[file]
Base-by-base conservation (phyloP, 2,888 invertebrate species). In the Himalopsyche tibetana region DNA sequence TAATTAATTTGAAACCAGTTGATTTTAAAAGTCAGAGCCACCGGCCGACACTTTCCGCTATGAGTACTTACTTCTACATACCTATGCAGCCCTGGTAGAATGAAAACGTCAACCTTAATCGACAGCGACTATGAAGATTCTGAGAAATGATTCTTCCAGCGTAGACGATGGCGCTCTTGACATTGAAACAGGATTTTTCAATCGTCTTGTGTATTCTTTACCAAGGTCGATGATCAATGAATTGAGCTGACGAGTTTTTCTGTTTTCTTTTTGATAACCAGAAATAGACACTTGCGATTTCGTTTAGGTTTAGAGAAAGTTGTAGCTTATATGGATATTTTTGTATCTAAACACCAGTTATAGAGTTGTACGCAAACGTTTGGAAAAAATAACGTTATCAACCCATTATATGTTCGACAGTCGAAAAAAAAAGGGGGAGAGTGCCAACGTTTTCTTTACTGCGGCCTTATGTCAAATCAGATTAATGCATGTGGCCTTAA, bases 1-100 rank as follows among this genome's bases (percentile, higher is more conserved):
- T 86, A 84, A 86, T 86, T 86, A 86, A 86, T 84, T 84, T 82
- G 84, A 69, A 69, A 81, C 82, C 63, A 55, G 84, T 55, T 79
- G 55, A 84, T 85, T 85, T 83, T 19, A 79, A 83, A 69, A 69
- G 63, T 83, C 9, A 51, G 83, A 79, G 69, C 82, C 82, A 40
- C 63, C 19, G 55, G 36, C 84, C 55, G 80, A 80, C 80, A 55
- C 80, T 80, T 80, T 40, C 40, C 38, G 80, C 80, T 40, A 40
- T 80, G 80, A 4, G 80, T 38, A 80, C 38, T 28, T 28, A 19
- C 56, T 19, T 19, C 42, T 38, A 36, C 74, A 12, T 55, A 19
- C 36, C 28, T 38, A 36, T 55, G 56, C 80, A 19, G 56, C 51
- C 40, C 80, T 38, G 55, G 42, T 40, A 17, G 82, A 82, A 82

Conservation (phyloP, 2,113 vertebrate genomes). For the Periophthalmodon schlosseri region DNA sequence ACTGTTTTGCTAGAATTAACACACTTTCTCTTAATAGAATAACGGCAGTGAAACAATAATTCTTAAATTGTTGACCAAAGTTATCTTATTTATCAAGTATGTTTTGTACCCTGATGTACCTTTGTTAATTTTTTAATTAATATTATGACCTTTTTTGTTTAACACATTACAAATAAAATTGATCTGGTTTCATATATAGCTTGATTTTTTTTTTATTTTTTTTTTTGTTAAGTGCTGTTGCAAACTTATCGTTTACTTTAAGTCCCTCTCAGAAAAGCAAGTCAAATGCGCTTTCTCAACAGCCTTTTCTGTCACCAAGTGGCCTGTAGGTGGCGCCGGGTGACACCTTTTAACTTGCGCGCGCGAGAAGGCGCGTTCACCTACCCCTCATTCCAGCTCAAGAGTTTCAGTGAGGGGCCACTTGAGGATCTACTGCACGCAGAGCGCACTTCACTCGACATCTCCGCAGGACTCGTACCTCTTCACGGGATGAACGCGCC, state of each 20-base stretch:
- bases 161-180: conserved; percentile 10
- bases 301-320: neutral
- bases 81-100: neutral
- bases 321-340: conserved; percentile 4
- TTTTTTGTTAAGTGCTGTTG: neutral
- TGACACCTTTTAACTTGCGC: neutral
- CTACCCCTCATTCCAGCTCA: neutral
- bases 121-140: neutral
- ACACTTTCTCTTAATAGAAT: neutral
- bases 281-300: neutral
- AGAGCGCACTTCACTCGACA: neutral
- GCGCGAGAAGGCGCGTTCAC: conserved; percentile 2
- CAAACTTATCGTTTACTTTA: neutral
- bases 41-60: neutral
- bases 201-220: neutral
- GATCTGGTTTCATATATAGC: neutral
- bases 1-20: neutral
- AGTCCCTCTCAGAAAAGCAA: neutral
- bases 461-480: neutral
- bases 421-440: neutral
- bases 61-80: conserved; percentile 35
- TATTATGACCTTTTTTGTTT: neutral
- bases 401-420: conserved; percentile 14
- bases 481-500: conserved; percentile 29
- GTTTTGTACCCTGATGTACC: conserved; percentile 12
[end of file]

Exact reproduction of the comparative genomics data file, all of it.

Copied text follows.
Base-by-base conservation (phyloP, 2,888 invertebrate species). In the Himalopsyche tibetana region DNA sequence TAATTAATTTGAAACCAGTTGATTTTAAAAGTCAGAGCCACCGGCCGACACTTTCCGCTATGAGTACTTACTTCTACATACCTATGCAGCCCTGGTAGAATGAAAACGTCAACCTTAATCGACAGCGACTATGAAGATTCTGAGAAATGATTCTTCCAGCGTAGACGATGGCGCTCTTGACATTGAAACAGGATTTTTCAATCGTCTTGTGTATTCTTTACCAAGGTCGATGATCAATGAATTGAGCTGACGAGTTTTTCTGTTTTCTTTTTGATAACCAGAAATAGACACTTGCGATTTCGTTTAGGTTTAGAGAAAGTTGTAGCTTATATGGATATTTTTGTATCTAAACACCAGTTATAGAGTTGTACGCAAACGTTTGGAAAAAATAACGTTATCAACCCATTATATGTTCGACAGTCGAAAAAAAAAGGGGGAGAGTGCCAACGTTTTCTTTACTGCGGCCTTATGTCAAATCAGATTAATGCATGTGGCCTTAA, bases 1-100 rank as follows among this genome's bases (percentile, higher is more conserved):
- T 86, A 84, A 86, T 86, T 86, A 86, A 86, T 84, T 84, T 82
- G 84, A 69, A 69, A 81, C 82, C 63, A 55, G 84, T 55, T 79
- G 55, A 84, T 85, T 85, T 83, T 19, A 79, A 83, A 69, A 69
- G 63, T 83, C 9, A 51, G 83, A 79, G 69, C 82, C 82, A 40
- C 63, C 19, G 55, G 36, C 84, C 55, G 80, A 80, C 80, A 55
- C 80, T 80, T 80, T 40, C 40, C 38, G 80, C 80, T 40, A 40
- T 80, G 80, A 4, G 80, T 38, A 80, C 38, T 28, T 28, A 19
- C 56, T 19, T 19, C 42, T 38, A 36, C 74, A 12, T 55, A 19
- C 36, C 28, T 38, A 36, T 55, G 56, C 80, A 19, G 56, C 51
- C 40, C 80, T 38, G 55, G 42, T 40, A 17, G 82, A 82, A 82

Conservation (phyloP, 2,113 vertebrate genomes). For the Periophthalmodon schlosseri region DNA sequence ACTGTTTTGCTAGAATTAACACACTTTCTCTTAATAGAATAACGGCAGTGAAACAATAATTCTTAAATTGTTGACCAAAGTTATCTTATTTATCAAGTATGTTTTGTACCCTGATGTACCTTTGTTAATTTTTTAATTAATATTATGACCTTTTTTGTTTAACACATTACAAATAAAATTGATCTGGTTTCATATATAGCTTGATTTTTTTTTTATTTTTTTTTTTGTTAAGTGCTGTTGCAAACTTATCGTTTACTTTAAGTCCCTCTCAGAAAAGCAAGTCAAATGCGCTTTCTCAACAGCCTTTTCTGTCACCAAGTGGCCTGTAGGTGGCGCCGGGTGACACCTTTTAACTTGCGCGCGCGAGAAGGCGCGTTCACCTACCCCTCATTCCAGCTCAAGAGTTTCAGTGAGGGGCCACTTGAGGATCTACTGCACGCAGAGCGCACTTCACTCGACATCTCCGCAGGACTCGTACCTCTTCACGGGATGAACGCGCC, state of each 20-base stretch:
- bases 161-180: conserved; percentile 10
- bases 301-320: neutral
- bases 81-100: neutral
- bases 321-340: conserved; percentile 4
- TTTTTTGTTAAGTGCTGTTG: neutral
- TGACACCTTTTAACTTGCGC: neutral
- CTACCCCTCATTCCAGCTCA: neutral
- bases 121-140: neutral
- ACACTTTCTCTTAATAGAAT: neutral
- bases 281-300: neutral
- AGAGCGCACTTCACTCGACA: neutral
- GCGCGAGAAGGCGCGTTCAC: conserved; percentile 2
- CAAACTTATCGTTTACTTTA: neutral
- bases 41-60: neutral
- bases 201-220: neutral
- GATCTGGTTTCATATATAGC: neutral
- bases 1-20: neutral
- AGTCCCTCTCAGAAAAGCAA: neutral
- bases 461-480: neutral
- bases 421-440: neutral
- bases 61-80: conserved; percentile 35
- TATTATGACCTTTTTTGTTT: neutral
- bases 401-420: conserved; percentile 14
- bases 481-500: conserved; percentile 29
- GTTTTGTACCCTGATGTACC: conserved; percentile 12